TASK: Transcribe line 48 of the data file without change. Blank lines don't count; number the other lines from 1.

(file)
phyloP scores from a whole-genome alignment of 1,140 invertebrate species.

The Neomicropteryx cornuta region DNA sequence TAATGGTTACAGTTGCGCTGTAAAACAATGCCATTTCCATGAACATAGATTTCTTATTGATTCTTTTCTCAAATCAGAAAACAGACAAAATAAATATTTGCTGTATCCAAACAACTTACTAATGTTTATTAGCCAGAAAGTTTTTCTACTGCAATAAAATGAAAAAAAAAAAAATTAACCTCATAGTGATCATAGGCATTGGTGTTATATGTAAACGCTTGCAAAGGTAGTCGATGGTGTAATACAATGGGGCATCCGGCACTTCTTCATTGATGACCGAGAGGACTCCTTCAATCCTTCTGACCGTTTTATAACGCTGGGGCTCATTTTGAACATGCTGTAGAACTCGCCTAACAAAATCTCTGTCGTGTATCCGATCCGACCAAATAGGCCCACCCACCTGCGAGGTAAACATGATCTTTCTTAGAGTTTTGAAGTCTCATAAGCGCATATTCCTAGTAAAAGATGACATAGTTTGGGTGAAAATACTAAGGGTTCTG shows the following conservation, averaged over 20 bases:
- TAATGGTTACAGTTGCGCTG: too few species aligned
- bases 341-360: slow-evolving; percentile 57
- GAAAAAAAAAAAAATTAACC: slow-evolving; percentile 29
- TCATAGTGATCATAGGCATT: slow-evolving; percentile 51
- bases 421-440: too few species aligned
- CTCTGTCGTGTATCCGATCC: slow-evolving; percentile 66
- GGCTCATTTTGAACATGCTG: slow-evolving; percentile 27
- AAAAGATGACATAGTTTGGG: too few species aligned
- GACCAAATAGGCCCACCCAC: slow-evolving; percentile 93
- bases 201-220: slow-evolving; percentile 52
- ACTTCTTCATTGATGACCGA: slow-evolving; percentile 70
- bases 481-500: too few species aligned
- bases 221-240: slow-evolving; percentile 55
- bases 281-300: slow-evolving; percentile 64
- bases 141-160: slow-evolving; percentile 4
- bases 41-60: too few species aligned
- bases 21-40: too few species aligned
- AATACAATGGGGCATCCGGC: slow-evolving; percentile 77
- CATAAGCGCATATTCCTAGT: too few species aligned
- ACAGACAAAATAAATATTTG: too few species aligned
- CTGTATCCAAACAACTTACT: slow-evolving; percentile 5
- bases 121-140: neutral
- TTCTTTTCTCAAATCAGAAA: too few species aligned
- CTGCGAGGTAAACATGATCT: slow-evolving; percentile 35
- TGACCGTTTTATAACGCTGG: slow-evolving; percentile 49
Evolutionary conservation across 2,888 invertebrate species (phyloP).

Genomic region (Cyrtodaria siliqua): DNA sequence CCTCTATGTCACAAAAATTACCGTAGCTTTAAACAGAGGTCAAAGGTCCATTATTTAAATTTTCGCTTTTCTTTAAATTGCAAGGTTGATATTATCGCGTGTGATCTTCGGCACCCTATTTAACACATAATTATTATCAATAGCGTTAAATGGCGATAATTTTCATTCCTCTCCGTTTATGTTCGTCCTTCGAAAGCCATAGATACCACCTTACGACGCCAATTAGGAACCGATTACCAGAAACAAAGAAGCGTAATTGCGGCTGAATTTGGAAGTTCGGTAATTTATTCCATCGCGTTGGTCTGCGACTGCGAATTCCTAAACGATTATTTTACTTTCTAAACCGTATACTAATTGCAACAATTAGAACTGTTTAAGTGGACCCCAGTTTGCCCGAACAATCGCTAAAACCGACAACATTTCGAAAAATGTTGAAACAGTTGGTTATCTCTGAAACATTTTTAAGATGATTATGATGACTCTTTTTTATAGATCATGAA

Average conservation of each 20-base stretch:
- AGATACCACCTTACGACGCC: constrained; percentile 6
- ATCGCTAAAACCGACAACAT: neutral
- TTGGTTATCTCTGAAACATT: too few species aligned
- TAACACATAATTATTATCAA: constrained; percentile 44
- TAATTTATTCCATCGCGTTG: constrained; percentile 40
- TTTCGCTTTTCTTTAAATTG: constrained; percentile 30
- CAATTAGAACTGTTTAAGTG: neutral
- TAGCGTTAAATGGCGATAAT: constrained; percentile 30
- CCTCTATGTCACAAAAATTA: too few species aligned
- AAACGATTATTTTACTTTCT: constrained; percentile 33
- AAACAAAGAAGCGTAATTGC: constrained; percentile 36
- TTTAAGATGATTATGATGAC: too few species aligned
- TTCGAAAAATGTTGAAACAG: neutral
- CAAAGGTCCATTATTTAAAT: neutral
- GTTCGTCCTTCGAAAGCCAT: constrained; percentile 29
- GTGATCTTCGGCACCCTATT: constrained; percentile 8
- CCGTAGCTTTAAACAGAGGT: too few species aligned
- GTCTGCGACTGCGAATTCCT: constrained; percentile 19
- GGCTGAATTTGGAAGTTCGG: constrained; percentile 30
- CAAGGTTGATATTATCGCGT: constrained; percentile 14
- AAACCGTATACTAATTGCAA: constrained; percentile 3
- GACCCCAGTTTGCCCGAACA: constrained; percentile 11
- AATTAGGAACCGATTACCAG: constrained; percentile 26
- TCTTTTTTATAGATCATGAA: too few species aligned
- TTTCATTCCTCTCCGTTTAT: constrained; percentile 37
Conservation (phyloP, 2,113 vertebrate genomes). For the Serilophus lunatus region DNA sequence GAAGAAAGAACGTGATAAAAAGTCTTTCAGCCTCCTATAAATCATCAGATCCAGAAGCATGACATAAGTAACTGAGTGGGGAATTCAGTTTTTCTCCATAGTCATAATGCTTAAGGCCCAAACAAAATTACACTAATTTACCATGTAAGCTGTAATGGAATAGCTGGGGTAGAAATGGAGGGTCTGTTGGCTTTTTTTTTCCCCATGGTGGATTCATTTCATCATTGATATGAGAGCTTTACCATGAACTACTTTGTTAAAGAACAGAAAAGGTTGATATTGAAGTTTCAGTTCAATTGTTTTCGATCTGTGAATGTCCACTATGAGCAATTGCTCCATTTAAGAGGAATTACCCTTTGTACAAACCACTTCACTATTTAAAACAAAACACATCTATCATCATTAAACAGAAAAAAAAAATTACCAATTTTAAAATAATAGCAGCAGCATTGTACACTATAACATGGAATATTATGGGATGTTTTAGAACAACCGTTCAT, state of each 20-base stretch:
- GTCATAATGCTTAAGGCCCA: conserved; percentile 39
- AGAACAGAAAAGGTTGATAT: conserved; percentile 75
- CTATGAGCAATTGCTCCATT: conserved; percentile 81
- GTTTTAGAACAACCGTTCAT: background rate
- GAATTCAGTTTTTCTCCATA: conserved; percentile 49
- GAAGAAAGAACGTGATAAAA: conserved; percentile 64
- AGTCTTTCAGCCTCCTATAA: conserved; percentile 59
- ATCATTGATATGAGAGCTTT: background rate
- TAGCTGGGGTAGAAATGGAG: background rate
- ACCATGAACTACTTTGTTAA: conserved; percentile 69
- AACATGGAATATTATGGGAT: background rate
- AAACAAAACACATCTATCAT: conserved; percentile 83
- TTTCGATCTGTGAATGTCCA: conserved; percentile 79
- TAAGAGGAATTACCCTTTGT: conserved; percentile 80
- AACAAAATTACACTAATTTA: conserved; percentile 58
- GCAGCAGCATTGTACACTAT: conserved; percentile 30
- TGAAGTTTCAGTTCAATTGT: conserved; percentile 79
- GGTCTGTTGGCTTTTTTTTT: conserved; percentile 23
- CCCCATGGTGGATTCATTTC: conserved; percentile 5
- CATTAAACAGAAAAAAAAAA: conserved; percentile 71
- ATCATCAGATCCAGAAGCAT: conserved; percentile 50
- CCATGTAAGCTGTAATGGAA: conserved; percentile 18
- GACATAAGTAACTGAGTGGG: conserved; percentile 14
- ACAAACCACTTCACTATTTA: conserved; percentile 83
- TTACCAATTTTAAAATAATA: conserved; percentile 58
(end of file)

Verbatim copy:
- GTCTGCGACTGCGAATTCCT: constrained; percentile 19